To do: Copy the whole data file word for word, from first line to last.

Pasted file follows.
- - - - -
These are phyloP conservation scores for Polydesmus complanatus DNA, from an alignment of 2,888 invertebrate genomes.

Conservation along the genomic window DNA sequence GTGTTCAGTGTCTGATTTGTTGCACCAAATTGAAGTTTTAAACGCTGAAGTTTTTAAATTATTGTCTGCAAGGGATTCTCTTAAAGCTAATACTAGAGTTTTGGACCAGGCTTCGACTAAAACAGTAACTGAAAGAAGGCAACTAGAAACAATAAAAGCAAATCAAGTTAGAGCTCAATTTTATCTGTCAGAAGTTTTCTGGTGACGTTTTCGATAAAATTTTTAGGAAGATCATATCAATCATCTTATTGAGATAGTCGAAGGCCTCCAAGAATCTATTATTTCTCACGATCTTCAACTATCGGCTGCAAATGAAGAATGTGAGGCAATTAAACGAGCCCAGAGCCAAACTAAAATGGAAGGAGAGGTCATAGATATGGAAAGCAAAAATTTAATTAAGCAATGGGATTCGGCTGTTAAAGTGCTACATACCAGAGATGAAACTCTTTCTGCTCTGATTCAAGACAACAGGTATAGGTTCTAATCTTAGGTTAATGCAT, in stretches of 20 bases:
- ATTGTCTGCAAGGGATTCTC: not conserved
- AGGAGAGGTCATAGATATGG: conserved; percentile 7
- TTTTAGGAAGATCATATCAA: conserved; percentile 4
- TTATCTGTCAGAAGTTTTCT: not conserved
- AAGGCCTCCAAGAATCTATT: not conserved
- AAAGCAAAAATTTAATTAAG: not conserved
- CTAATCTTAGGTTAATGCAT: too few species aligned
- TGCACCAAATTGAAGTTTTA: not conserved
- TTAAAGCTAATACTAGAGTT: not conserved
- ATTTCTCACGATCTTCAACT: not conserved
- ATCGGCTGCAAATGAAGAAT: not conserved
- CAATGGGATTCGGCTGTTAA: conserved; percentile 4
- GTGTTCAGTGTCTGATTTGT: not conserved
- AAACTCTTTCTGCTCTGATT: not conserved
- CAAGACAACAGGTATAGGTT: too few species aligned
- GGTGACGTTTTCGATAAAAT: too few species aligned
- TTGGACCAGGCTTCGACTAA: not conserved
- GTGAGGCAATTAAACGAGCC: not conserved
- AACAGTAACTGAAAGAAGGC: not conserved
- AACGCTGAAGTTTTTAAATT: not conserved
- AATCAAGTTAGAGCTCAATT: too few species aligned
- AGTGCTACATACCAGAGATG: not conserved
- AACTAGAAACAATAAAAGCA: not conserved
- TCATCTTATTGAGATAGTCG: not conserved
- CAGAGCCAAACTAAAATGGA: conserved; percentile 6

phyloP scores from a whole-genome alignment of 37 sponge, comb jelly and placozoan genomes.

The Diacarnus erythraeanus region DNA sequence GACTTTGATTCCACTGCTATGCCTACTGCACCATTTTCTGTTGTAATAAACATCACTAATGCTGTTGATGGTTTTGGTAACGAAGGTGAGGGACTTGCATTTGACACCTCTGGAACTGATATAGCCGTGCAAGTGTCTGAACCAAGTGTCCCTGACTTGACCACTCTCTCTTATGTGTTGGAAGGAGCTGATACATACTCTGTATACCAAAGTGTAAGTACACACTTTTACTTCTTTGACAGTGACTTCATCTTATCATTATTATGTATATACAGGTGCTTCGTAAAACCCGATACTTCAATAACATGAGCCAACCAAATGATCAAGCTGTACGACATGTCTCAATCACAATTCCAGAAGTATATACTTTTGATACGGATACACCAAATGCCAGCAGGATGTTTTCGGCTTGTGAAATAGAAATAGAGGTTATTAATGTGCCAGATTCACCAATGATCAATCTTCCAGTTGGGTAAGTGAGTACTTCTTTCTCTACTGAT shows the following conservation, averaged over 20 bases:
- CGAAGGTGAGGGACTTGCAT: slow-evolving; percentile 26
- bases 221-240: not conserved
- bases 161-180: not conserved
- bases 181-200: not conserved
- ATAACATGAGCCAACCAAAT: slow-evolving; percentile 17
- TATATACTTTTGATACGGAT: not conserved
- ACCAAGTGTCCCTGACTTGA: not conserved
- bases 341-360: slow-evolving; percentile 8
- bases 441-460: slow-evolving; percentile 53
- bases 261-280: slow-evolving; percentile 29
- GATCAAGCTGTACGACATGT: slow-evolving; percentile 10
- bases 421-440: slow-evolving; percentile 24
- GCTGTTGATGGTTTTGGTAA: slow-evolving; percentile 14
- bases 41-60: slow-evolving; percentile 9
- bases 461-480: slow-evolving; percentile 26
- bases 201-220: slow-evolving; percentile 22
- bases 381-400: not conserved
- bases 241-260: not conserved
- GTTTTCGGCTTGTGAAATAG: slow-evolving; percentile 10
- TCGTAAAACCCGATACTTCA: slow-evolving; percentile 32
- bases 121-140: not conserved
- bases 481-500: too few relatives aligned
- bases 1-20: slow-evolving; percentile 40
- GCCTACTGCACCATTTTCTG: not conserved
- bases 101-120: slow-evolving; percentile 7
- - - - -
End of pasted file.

These are phyloP conservation scores for Polydesmus complanatus DNA, from an alignment of 2,888 invertebrate genomes.

Conservation along the genomic window DNA sequence GTGTTCAGTGTCTGATTTGTTGCACCAAATTGAAGTTTTAAACGCTGAAGTTTTTAAATTATTGTCTGCAAGGGATTCTCTTAAAGCTAATACTAGAGTTTTGGACCAGGCTTCGACTAAAACAGTAACTGAAAGAAGGCAACTAGAAACAATAAAAGCAAATCAAGTTAGAGCTCAATTTTATCTGTCAGAAGTTTTCTGGTGACGTTTTCGATAAAATTTTTAGGAAGATCATATCAATCATCTTATTGAGATAGTCGAAGGCCTCCAAGAATCTATTATTTCTCACGATCTTCAACTATCGGCTGCAAATGAAGAATGTGAGGCAATTAAACGAGCCCAGAGCCAAACTAAAATGGAAGGAGAGGTCATAGATATGGAAAGCAAAAATTTAATTAAGCAATGGGATTCGGCTGTTAAAGTGCTACATACCAGAGATGAAACTCTTTCTGCTCTGATTCAAGACAACAGGTATAGGTTCTAATCTTAGGTTAATGCAT, in stretches of 20 bases:
- ATTGTCTGCAAGGGATTCTC: not conserved
- AGGAGAGGTCATAGATATGG: conserved; percentile 7
- TTTTAGGAAGATCATATCAA: conserved; percentile 4
- TTATCTGTCAGAAGTTTTCT: not conserved
- AAGGCCTCCAAGAATCTATT: not conserved
- AAAGCAAAAATTTAATTAAG: not conserved
- CTAATCTTAGGTTAATGCAT: too few species aligned
- TGCACCAAATTGAAGTTTTA: not conserved
- TTAAAGCTAATACTAGAGTT: not conserved
- ATTTCTCACGATCTTCAACT: not conserved
- ATCGGCTGCAAATGAAGAAT: not conserved
- CAATGGGATTCGGCTGTTAA: conserved; percentile 4
- GTGTTCAGTGTCTGATTTGT: not conserved
- AAACTCTTTCTGCTCTGATT: not conserved
- CAAGACAACAGGTATAGGTT: too few species aligned
- GGTGACGTTTTCGATAAAAT: too few species aligned
- TTGGACCAGGCTTCGACTAA: not conserved
- GTGAGGCAATTAAACGAGCC: not conserved
- AACAGTAACTGAAAGAAGGC: not conserved
- AACGCTGAAGTTTTTAAATT: not conserved
- AATCAAGTTAGAGCTCAATT: too few species aligned
- AGTGCTACATACCAGAGATG: not conserved
- AACTAGAAACAATAAAAGCA: not conserved
- TCATCTTATTGAGATAGTCG: not conserved
- CAGAGCCAAACTAAAATGGA: conserved; percentile 6

phyloP scores from a whole-genome alignment of 37 sponge, comb jelly and placozoan genomes.

The Diacarnus erythraeanus region DNA sequence GACTTTGATTCCACTGCTATGCCTACTGCACCATTTTCTGTTGTAATAAACATCACTAATGCTGTTGATGGTTTTGGTAACGAAGGTGAGGGACTTGCATTTGACACCTCTGGAACTGATATAGCCGTGCAAGTGTCTGAACCAAGTGTCCCTGACTTGACCACTCTCTCTTATGTGTTGGAAGGAGCTGATACATACTCTGTATACCAAAGTGTAAGTACACACTTTTACTTCTTTGACAGTGACTTCATCTTATCATTATTATGTATATACAGGTGCTTCGTAAAACCCGATACTTCAATAACATGAGCCAACCAAATGATCAAGCTGTACGACATGTCTCAATCACAATTCCAGAAGTATATACTTTTGATACGGATACACCAAATGCCAGCAGGATGTTTTCGGCTTGTGAAATAGAAATAGAGGTTATTAATGTGCCAGATTCACCAATGATCAATCTTCCAGTTGGGTAAGTGAGTACTTCTTTCTCTACTGAT shows the following conservation, averaged over 20 bases:
- CGAAGGTGAGGGACTTGCAT: slow-evolving; percentile 26
- bases 221-240: not conserved
- bases 161-180: not conserved
- bases 181-200: not conserved
- ATAACATGAGCCAACCAAAT: slow-evolving; percentile 17
- TATATACTTTTGATACGGAT: not conserved
- ACCAAGTGTCCCTGACTTGA: not conserved
- bases 341-360: slow-evolving; percentile 8
- bases 441-460: slow-evolving; percentile 53
- bases 261-280: slow-evolving; percentile 29
- GATCAAGCTGTACGACATGT: slow-evolving; percentile 10
- bases 421-440: slow-evolving; percentile 24
- GCTGTTGATGGTTTTGGTAA: slow-evolving; percentile 14
- bases 41-60: slow-evolving; percentile 9
- bases 461-480: slow-evolving; percentile 26
- bases 201-220: slow-evolving; percentile 22
- bases 381-400: not conserved
- bases 241-260: not conserved
- GTTTTCGGCTTGTGAAATAG: slow-evolving; percentile 10
- TCGTAAAACCCGATACTTCA: slow-evolving; percentile 32
- bases 121-140: not conserved
- bases 481-500: too few relatives aligned
- bases 1-20: slow-evolving; percentile 40
- GCCTACTGCACCATTTTCTG: not conserved
- bases 101-120: slow-evolving; percentile 7